Typhoon Meranti was born as a tropical storm west of Guam and rapidly intensified into a significant typhoon. The storm exceeded initial forecasts and became a Category 5 super typhoon with peak winds at the core estimated at 160 knots (Upwards of 300 km/h winds).
The storm tracked north west towards Taiwan with the eye passing barely to the south of the island. Much of southern and eastern Taiwan was heavily impacted by the storm with significant property damage being reported as well as landslides and power outages. There is substantial damage to infrastructure including electricity networks.
This was a very damaging and a large typhoon that impacted three countries being the northern Philippines, Taiwan and south east China. The storm made final landfall near Xiamen in Fujian Province. It is known that there are 10 fatalities to date across Fujian and Zhejiang Provinces in south east China.
The storm has caused 1 known fatality across Taiwan with at least 44 injured. The storm has been more deadlier for China due to its impact on a region with a large population.
The impact of the typhoon across eastern and southern Taiwan is dramatic and rainfall totals reached more than 800 mm in places. This has occurred due to the storm colliding with a mountainous landmass. Orographic influences enhanced rainfall which can be seen on the attached rainfall plot of Taiwan.
Maximum rainfall figures from the event includes:-
859 mm at Xidawushan Station – Taiwu Township in Pingtung County.
802 mm at Xinwu-3 Station – Haiduan Township in Taitung County.
779 mm at Jinghenshan Station – Jin Feng Township in Taitung County.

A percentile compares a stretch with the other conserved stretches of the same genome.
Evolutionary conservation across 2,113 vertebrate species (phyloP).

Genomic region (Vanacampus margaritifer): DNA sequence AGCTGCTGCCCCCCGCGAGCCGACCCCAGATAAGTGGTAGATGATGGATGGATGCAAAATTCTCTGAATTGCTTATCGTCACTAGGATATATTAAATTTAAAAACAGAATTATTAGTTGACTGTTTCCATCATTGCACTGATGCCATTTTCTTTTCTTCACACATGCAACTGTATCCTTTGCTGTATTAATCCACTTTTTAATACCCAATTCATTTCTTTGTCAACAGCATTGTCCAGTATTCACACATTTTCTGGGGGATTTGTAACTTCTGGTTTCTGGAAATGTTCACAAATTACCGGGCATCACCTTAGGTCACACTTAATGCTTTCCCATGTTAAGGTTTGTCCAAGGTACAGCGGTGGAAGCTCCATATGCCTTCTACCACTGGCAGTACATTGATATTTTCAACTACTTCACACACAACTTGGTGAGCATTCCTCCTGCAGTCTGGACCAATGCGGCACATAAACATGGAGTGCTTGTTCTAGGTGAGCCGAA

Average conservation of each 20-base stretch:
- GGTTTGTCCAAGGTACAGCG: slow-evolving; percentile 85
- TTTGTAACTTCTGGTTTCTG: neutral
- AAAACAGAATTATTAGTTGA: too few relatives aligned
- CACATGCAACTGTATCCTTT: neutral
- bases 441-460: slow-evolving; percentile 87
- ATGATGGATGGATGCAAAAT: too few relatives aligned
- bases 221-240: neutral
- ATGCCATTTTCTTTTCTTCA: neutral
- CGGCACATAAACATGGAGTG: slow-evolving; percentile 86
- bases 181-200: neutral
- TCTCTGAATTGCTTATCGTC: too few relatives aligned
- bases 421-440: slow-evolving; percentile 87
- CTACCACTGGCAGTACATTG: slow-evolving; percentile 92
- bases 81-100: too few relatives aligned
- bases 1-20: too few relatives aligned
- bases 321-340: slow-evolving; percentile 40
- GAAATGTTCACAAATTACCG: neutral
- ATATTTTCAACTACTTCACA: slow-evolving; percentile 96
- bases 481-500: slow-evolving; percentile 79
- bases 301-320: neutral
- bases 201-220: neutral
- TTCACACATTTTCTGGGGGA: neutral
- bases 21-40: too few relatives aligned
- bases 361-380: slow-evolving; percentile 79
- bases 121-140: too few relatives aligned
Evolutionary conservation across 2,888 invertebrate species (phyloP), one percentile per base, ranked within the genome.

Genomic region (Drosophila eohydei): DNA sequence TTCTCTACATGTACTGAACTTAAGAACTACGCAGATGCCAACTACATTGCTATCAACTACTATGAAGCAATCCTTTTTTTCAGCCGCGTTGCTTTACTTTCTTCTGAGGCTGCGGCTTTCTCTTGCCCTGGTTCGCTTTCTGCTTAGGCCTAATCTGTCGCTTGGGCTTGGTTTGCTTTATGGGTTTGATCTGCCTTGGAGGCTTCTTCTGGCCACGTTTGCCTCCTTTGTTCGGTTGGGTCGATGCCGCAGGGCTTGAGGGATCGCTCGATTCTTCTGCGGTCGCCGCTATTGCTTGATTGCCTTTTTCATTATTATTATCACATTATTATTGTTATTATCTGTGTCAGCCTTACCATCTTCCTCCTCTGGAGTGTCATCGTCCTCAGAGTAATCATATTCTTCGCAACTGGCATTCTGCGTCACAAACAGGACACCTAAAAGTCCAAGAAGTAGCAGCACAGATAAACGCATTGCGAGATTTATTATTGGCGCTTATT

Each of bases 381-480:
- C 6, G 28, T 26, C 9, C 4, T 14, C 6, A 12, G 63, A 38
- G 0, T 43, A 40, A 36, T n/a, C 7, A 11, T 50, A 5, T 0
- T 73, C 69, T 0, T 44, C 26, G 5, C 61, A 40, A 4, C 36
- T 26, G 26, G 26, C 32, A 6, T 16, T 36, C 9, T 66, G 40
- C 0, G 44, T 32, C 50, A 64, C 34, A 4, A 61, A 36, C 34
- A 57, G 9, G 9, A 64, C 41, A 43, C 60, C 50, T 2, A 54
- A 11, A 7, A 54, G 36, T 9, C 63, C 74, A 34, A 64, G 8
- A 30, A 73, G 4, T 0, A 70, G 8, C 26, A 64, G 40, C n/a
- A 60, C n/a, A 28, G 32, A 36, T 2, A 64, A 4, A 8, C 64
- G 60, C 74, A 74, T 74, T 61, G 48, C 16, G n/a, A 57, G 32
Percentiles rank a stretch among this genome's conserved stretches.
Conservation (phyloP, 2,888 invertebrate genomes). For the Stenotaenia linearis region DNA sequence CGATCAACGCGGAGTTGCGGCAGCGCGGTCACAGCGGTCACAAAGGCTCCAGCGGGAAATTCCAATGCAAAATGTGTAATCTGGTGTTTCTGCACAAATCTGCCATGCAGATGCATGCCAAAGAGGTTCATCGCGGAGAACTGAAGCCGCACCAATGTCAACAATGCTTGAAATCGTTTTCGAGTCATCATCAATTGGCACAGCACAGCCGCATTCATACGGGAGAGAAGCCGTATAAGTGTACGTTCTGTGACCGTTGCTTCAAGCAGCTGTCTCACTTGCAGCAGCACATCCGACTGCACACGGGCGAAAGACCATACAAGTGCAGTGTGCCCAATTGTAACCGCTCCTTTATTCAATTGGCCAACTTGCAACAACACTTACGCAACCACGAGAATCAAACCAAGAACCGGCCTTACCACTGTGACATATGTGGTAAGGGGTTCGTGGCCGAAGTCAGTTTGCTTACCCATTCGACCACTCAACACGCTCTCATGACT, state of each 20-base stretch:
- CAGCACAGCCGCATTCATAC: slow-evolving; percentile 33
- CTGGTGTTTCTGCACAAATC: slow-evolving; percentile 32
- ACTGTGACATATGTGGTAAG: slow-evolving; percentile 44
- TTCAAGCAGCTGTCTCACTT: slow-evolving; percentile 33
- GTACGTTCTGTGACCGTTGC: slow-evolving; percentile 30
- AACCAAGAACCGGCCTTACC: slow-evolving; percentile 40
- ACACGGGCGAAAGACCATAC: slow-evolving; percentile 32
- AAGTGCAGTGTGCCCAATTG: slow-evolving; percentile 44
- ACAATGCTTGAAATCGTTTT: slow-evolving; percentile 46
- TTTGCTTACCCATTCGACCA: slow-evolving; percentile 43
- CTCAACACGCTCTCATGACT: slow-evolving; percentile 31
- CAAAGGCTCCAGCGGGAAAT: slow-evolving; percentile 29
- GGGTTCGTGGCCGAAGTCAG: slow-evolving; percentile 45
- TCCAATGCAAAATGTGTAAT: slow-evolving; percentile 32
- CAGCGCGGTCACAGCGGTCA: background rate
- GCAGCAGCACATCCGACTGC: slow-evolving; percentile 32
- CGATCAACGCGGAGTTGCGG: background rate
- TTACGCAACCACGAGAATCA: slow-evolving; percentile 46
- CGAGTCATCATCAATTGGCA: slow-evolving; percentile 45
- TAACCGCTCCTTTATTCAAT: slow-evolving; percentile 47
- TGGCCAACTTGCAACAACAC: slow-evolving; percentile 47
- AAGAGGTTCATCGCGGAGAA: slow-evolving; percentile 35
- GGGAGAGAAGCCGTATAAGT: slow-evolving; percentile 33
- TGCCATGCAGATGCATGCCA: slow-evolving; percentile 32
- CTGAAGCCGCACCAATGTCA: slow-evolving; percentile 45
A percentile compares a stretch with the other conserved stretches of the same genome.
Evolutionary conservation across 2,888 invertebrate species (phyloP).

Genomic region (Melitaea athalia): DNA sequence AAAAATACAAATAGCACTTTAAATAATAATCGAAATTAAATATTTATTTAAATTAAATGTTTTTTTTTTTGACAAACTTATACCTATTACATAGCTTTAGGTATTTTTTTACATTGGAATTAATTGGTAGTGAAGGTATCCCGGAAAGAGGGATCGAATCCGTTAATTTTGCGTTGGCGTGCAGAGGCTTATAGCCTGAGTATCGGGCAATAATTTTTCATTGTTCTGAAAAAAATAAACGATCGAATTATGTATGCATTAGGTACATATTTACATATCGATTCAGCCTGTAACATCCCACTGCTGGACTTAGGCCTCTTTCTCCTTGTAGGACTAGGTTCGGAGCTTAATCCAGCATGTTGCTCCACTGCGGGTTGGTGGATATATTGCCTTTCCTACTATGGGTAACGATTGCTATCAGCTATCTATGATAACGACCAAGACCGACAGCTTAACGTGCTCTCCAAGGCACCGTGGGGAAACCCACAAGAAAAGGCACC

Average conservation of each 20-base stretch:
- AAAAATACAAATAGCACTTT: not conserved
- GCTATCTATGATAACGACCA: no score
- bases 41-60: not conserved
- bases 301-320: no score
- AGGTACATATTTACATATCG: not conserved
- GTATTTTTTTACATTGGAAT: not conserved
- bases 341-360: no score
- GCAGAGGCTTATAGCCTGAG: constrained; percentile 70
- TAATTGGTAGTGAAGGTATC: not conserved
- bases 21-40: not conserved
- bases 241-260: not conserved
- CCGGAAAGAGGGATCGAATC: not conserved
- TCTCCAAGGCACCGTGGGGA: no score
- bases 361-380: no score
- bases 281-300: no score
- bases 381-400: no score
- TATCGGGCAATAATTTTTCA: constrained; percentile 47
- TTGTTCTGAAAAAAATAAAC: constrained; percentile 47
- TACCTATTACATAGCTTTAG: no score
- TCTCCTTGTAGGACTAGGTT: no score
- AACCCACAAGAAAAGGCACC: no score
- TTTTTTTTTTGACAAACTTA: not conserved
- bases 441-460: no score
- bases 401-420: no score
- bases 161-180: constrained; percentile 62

720 mm at Tianxiang Station – Xiulin Township in Hualien County.
The storm has generated landslides, significant property damage and flooding.
It is interesting to note the incredible differences in rainfall across the island. Much of the west and north west was unscathed while the south east was deluged with rainfall.
The storm broke apart once it made landfall across south east China.
Based on CIMSS data, the storm sustained maximum peak winds of approximately 160 knots between the 12 and 14 September (Approximately 300 km/h). While media outlets suggest higher gusts, the best estimate of peak winds are provided in the plot below which suggests winds not exceeding 160 knots. With the eye of the storm over open waters, it makes it difficult to obtain accurate data on peak wind gusts at the time the storm reached peak intensity.
In addition to the above, a second powerful Typhoon is edging northwards just off the east coast of Taiwan which is named Typhoon Malakas. The storm is also giving the east coast of Taiwan a glancing blow although it appears the eye should pass along and off the coast and landfall is not expected. The storm has reached Category 4 on the Saffir Simpson Scale with peak winds to 115 knots (Approximately 213 km/h). This shows how prone Taiwan is to such powerful and often deadly storms.
An impressive radar image of the storm as well as its eye is attached to the post which shows how close the storm has come to the east coast of the country.
1 – Central Weather Bureau of Taiwan – Rainfall plots acquired 16 September 2016.
2 – CIMSS – Various images, forecast tracks and wind speed plots acquired September 14 to 17 2016.
3 – CIRA – False image of Super Typhoon Meranti acquired 13 September 2016.
4 – NASA Worldview with overlays – Satellite photo of Super Typhoon Meranti acquired 13 and 14 September 2016.